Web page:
The world is faced with a global education emergency of unprecedented scale. According to estimates by the World Bank, the COVID-19 pandemic, at its peak, caused more than 180 countries to mandate temporary school closures, leaving 85 percent of the world’s learners out of school. Children with disabilities and their families, especially those living in poverty, face significant multiple vulnerabilities during this pandemic, including education, health, and social protection. The World Bank's latest Issues Paper, 'Pivoting to Inclusion: Leveraging Lessons from the COVID-19 Crisis for Learners with Disabilities', discussed the numerous challenges facing learners with disabilities, and rethink remote learning with an inclusive lens.
At this morning seminar, Charlotte McClain-Nhlapo, World Bank’s Global Disability Advisor, who led a team to prepare for this paper, introduced its main findings.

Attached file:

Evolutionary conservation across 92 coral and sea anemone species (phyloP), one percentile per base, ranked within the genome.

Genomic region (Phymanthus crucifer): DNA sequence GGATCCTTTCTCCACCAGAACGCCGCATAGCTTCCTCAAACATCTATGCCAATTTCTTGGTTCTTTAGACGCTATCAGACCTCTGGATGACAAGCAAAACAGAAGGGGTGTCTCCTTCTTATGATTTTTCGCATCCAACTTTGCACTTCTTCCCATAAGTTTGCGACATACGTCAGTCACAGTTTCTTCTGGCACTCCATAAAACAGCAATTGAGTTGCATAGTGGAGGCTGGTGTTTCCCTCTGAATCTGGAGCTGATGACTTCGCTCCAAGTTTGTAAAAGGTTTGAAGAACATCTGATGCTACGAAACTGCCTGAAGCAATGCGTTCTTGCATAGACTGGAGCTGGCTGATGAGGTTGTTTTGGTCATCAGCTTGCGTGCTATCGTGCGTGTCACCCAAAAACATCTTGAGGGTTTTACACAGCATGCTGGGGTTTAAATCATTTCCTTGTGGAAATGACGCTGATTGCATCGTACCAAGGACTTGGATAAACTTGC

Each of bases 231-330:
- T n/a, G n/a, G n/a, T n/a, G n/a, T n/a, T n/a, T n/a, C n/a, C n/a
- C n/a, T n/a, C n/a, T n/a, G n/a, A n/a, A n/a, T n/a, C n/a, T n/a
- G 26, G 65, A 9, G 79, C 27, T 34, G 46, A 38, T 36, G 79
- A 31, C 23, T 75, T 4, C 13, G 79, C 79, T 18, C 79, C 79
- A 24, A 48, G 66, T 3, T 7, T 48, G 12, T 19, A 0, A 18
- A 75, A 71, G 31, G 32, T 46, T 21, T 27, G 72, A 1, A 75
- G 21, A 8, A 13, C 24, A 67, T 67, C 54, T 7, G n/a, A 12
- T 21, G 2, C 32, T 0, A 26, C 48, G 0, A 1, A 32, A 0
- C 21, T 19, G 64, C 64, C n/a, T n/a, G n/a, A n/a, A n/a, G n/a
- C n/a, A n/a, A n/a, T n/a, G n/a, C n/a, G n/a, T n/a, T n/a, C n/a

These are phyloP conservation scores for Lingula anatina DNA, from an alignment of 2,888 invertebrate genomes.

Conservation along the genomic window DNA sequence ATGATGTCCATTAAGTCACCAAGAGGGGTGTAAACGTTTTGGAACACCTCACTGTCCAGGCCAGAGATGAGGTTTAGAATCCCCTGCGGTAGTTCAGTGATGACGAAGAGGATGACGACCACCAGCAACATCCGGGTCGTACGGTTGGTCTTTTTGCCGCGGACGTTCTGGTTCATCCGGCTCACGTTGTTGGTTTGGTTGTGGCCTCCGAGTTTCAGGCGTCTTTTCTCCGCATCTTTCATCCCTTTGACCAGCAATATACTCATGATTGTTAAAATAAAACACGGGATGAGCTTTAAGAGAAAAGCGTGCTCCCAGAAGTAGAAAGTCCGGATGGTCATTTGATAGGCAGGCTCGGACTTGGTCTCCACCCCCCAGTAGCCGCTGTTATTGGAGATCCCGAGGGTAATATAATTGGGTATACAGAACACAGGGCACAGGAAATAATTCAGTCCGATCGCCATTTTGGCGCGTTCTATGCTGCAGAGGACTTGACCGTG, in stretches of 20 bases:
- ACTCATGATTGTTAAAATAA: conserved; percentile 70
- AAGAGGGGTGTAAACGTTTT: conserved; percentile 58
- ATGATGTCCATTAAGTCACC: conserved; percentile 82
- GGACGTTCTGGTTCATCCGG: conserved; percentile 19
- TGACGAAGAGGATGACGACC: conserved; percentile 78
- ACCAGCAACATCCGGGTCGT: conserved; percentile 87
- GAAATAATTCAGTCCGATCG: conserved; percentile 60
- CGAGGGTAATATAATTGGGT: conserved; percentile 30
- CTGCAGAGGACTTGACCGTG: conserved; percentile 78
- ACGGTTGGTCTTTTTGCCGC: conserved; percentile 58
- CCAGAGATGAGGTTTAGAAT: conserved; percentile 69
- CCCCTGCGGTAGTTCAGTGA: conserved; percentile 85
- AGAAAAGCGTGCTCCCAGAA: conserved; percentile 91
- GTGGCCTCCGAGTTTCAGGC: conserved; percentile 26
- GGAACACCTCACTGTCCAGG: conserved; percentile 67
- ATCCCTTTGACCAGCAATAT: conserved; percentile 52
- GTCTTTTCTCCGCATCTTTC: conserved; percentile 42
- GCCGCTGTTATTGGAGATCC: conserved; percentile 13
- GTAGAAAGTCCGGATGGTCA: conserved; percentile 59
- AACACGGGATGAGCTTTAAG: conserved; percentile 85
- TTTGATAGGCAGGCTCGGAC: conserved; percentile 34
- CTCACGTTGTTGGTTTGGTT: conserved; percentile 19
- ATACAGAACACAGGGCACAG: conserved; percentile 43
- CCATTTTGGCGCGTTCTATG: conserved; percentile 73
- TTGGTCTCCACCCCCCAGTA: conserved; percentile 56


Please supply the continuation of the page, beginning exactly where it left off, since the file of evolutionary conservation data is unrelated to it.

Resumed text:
8am - 9am Friday September 18, 2020（Japan Standard Time）
Prior to that, she worked as a Senior Operations Officer at the Bank to integrate disability inclusive development into operations in the East Asia Pacific and Africa regions. Earlier in her career, she was appointed by President Nelson Mandela to the South African Human Rights Commission focusing on social and economic rights, disability rights, and child rights. From 1996 to 1998, she also served as a project officer on child protection for UNICEF.
She holds a Master’s Degree in international law and administration from the University of Warsaw, Poland, and an LLM from Cornell Law School.
Presentation material: Inclusive Education Initiative (PDF）